Friday, January 31, 2014


2 February 2014
“Wetlands and Agriculture: Partners for Growth”.

The significant challenges facing agriculture are well known. Simply put, the world will need to produce more food and reduce the external impacts of food production systems on the environment.

Family farming is a priority area in this regard. In developing countries, these farms already produce most of the food, represent a major way out of poverty for rural populations, and are well placed for significant gains in productivity with relatively little investment.

Wetlands are already an important source of food. For example, well managed rice paddy systems produce not only rice but also co-benefits from rice-associated biodiversity, such as highly nutritious food in the form of fish, molluscs and crustaceans. Wetlands also support the multitude of biota that helps sustain rice productivity through supporting nutrient cycling and pest and disease regulation. The entire production of inland capture fisheries and most coastal fisheries is derived from wetlands, as is most aquaculture production.

Ecosystems and the services they deliver offer the solution to simultaneously achieving food and nutrition security, poverty reduction and environmental sustainability. The history of wetlands and agriculture provide us with good insight into both the mistakes of the past and solutions for the future. Worldwide, over 50% of wetlands have been lost. Many of those that remain are highly degraded. Conversion to farming, over-extraction of water for irrigation and the impacts of farming systems on soil erosion and water quality are the leading causes. Yet we know that the value of wetlands on a per unit area basis, far outstrips the economic benefits of farming. It is well established, for example, that the conversion of
mangrove areas to shrimp farming has drastically reduced their overall value through the loss of the often invisible benefits of nature such as fisheries nurseries, water regulation and storm protection. Similar examples can be found in most farming systems. Much of the loss in overall economic benefits is driven by agricultural and perverse subsidies.

The trade-offs between agriculture and wetlands are not the only way of assessing the needs. A simple and positive viewpoint is that wetlands contribute to supporting agriculture beyond the food they produce directly. Throughout the world, and especially in water scarce areas, wetlands provide essential water sources for livestock and small-scale farmers. Wetlands play a crucial role in recharging groundwater supplies and maintaining regional aquifers, for example through the seasonal inundation of floodplains and wetlands in the Sahel. This contributes to the security of the water supply throughout the year, including for farming. Wetlands already receive most of the water pollution from agriculture, and their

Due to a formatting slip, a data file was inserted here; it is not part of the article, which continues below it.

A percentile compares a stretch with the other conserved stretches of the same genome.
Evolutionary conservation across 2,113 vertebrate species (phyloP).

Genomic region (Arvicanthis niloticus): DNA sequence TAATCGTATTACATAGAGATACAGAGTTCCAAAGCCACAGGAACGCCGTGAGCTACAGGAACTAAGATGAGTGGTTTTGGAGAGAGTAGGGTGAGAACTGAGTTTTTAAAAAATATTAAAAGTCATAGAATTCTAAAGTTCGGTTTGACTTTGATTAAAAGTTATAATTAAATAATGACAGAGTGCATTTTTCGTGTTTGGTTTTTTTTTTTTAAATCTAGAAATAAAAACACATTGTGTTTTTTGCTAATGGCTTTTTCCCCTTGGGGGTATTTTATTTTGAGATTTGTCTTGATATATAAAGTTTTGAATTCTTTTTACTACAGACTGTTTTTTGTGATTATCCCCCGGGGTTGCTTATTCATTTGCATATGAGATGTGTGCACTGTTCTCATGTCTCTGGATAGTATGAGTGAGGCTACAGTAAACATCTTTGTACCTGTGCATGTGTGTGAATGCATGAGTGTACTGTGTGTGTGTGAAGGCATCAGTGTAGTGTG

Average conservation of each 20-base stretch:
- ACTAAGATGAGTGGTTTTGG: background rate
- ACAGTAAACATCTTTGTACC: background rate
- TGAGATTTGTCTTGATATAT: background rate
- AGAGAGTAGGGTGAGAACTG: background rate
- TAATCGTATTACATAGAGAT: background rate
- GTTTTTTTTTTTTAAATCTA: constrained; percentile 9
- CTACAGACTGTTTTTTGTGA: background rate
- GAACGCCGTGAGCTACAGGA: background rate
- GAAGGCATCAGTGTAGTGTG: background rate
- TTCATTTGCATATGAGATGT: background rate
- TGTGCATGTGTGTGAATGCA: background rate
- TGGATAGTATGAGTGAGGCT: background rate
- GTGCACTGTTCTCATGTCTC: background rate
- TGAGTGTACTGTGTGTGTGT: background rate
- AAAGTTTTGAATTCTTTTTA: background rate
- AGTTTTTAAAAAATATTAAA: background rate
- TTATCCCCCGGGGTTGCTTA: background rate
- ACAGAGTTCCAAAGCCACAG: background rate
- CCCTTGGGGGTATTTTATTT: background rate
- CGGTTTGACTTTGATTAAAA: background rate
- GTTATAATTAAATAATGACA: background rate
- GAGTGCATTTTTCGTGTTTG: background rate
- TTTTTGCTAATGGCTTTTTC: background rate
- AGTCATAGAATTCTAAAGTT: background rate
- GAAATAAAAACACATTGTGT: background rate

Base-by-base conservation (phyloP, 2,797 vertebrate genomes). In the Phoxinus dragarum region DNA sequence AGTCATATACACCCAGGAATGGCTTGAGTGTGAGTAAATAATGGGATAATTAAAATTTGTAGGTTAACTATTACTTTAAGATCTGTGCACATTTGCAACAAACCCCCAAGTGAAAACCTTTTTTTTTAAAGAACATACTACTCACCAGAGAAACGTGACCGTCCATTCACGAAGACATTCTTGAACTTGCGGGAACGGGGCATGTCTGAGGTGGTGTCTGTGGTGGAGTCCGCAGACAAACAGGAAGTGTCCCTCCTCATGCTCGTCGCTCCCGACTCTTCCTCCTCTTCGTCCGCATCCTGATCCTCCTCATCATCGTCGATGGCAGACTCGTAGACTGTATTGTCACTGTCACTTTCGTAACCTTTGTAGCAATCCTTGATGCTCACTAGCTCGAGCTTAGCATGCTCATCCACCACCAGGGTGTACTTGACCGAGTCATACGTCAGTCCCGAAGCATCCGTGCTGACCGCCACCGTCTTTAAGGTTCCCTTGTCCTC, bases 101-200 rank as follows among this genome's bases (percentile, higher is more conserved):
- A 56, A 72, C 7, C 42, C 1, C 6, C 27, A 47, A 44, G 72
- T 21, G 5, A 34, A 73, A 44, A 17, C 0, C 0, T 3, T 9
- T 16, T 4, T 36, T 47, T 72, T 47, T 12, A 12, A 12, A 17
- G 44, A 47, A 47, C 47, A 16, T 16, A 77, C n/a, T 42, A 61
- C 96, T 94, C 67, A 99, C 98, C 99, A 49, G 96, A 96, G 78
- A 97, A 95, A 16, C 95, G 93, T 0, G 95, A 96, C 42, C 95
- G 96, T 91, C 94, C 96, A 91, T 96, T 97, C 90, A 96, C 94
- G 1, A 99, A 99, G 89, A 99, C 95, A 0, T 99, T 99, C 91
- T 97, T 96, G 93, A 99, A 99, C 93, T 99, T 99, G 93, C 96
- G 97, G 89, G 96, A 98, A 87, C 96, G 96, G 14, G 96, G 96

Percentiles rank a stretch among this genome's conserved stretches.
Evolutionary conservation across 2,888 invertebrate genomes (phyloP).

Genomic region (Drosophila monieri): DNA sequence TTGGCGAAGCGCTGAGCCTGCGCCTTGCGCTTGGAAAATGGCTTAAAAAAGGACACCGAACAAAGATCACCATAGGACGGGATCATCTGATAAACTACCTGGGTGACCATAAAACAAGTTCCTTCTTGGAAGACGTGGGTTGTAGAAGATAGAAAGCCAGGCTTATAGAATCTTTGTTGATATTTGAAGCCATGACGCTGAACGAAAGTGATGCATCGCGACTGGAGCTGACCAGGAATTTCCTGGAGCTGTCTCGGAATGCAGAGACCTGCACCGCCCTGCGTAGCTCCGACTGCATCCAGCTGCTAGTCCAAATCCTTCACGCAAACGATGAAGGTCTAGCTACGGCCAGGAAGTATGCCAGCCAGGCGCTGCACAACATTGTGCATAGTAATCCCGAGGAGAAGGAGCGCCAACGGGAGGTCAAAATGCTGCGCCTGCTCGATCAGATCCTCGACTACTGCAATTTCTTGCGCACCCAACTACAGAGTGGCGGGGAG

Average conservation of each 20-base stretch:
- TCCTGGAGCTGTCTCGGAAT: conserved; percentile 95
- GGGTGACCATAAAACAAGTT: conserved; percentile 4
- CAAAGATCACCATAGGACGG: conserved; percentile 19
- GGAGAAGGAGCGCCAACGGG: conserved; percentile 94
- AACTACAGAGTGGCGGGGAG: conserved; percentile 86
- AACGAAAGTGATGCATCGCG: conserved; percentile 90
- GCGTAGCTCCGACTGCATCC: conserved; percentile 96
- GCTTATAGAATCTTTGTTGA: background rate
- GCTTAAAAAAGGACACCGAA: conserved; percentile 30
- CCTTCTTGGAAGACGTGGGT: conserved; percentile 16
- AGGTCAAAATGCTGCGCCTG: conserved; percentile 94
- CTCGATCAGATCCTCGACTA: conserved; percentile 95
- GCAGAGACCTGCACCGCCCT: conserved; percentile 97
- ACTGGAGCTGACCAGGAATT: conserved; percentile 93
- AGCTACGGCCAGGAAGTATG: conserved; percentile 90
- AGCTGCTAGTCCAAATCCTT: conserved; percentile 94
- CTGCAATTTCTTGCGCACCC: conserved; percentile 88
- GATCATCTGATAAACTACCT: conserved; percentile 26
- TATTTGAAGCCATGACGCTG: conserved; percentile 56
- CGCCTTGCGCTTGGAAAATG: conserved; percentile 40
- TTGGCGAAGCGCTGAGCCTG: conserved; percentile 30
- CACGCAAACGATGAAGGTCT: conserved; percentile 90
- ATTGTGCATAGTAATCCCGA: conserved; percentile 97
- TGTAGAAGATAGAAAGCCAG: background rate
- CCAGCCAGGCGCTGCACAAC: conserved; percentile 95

capacity to process pollutants without becoming degraded can be exceeded.

Man-made wetlands are becoming increasingly integrated into farming systems as intelligent solutions to the problem of nutrient run-off from farms. Restoring riparian vegetation along water-courses is a wellproven method of buffering communities downstream from the impacts of soil erosion and improving water quality. In addition to these benefits for agriculture, conserving or restoring wetlands provides a multitude of other benefits including habitat for wildlife and cultural, tourism and recreational benefits.

These examples serve to highlight that we need to shift away from thinking of conflicts between wetlands and agriculture, to recognising that both are inter-dependent and can, and must, be managed together in a landscape setting. These and other important linkages between agriculture and wetlands are well reflected in the Strategic Plan for Biodiversity 2011–2020 and demonstrate that the Aichi Biodiversity Targets are inter-dependent
and need to be achieved collectively. For example, the topic is central to Targets 3 (regarding subsidies), 5 (on rate of loss of habitats), 6 (on fisheries), 7 (that agriculture/aquaculture areas are managed sustainably), 8 (that impacts of pollution are reduced), 11 (on protected areas, notably Ramsar Sites), 13 (that genetic diversity is maintained, for example in rice systems) and 14 and 15 (that ecosystem services
are safeguarded and restored). The importance of integrating traditional knowledge, innovations and practices at all relevant levels (Target 18) is particularly relevant considering the depth of knowledge held among indigenous and local community farmers, including regarding the value and role of wetlands in farming.